Neurocognition in the Psychosis Risk Syndrome: A Quantitative and Qualitative Review
Anthony J. Giuliano,
Raquelle I. Mesholam-Gately,
Shannon M. Sorenson,
Kristen A. Woodberry,
Larry J. Seidman.
Cognitive dysfunction is a hallmark feature of schizophrenia and is evident across all phases of the illness. While prior metaanalyses have elucidated the level and pattern of cognitive deficits in the premorbid and post-onset periods of psychosis, no metaanalyses of studies of the putative prodromal period have been published. Our primary aim is to provide a meta-analysis of neurocognitive findings from 14 studies of psychosis risk syndrome (PRS) individuals published through February 2011, and compare the resulting profile with that synthesized by meta-analyses from other periods of the disorder. Meta-analysis of 1215 PRS individuals with a mean age of 19.2 (± 3.3) and 851 healthy control subjects yielded small-to-medium impairments across nine of 10 neurocognitive domains (Cohens d = -0.26 to -0.67). Seven studies reported on PRS individuals who later developed psychosis (n = 175) and their baseline performance level generally yielded moderate-to-large ESs (d = -0.35 to -0.84). Mild cognitive deficits are reliably and broadly present in PRS individuals, falling at a level that is intermediate between healthy individuals and those diagnosed with schizophrenia, and at a level that is comparable to those at familial (“genetic”) risk and with premorbid data. Moreover, baseline neurocognition in PRS individuals who converted to psychosis showed more severe deficits than non-converters in nearly all domains. However, considerable heterogeneity of ESs across studies in many domains underscores variability in phenotypic expression and/or measurement sensitivity, and a critical need for improved reporting of sample characteristics to support moderator variable analyses.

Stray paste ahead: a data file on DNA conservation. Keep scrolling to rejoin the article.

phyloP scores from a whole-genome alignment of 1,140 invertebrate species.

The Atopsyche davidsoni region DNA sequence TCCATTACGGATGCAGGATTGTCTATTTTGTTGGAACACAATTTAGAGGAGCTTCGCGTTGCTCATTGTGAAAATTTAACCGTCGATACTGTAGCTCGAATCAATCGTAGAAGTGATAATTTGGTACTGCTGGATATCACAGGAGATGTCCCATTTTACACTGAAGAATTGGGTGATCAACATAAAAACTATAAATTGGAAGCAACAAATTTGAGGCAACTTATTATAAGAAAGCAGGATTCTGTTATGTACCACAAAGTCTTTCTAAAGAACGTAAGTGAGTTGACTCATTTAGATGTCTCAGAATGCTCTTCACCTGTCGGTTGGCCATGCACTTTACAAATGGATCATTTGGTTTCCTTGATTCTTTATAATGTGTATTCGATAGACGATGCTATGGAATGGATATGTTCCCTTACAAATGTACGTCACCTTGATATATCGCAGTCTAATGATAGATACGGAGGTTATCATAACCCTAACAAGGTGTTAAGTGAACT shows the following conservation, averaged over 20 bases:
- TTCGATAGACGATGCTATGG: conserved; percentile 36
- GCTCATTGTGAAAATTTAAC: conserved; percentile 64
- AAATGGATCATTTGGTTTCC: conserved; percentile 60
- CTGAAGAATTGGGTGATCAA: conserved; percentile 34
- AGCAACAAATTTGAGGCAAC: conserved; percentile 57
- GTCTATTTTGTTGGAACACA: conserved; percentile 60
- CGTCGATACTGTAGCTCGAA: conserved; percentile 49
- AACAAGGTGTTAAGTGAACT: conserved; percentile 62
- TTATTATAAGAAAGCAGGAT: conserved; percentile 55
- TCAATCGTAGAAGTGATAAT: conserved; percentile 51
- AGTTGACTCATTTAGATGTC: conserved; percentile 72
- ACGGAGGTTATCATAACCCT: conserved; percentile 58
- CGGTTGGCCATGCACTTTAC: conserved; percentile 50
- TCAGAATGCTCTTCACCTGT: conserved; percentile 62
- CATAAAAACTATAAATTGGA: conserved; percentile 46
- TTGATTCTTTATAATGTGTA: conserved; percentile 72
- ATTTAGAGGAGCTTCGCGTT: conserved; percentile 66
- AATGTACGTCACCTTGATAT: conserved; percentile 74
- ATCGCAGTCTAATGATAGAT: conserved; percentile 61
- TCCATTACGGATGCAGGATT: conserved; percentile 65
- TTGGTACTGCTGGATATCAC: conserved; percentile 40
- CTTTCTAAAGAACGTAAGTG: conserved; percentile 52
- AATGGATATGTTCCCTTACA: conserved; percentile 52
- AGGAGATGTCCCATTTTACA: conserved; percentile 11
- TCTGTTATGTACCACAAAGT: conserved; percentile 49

Keywords: Schizophrenia, psychosis, prodrome, clinical high risk, neurocognition, meta-analysis, psychosis risk syndrome (PRS), gray matter volume, cohort assessments, DSM-IV diagnoses
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